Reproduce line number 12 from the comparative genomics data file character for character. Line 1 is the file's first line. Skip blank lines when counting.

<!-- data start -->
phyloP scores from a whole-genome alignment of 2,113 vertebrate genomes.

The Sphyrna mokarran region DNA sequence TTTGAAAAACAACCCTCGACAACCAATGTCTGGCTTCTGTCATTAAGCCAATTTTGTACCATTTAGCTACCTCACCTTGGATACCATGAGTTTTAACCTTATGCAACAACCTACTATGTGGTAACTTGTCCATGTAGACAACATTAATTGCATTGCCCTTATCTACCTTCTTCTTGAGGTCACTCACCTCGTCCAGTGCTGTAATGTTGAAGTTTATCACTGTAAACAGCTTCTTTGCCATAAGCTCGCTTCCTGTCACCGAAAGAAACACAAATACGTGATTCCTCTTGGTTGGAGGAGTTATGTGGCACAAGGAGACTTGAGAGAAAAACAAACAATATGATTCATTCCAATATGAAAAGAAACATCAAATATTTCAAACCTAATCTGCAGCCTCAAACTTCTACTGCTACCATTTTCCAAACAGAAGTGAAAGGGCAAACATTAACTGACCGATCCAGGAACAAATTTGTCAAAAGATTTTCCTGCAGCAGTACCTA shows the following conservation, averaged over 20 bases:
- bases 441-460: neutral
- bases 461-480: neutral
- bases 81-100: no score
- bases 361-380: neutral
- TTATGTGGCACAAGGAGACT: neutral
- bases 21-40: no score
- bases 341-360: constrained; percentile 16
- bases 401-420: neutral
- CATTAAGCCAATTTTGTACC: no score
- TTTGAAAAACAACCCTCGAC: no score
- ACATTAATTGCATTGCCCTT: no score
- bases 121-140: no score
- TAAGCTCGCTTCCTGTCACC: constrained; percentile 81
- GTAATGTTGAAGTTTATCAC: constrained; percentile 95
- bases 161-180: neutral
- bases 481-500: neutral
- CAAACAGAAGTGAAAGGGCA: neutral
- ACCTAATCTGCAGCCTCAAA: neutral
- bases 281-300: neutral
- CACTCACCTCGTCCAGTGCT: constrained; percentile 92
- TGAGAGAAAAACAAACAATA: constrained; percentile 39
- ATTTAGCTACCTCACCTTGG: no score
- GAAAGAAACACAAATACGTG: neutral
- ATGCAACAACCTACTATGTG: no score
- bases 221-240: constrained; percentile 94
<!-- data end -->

- TTTGAAAAACAACCCTCGAC: no score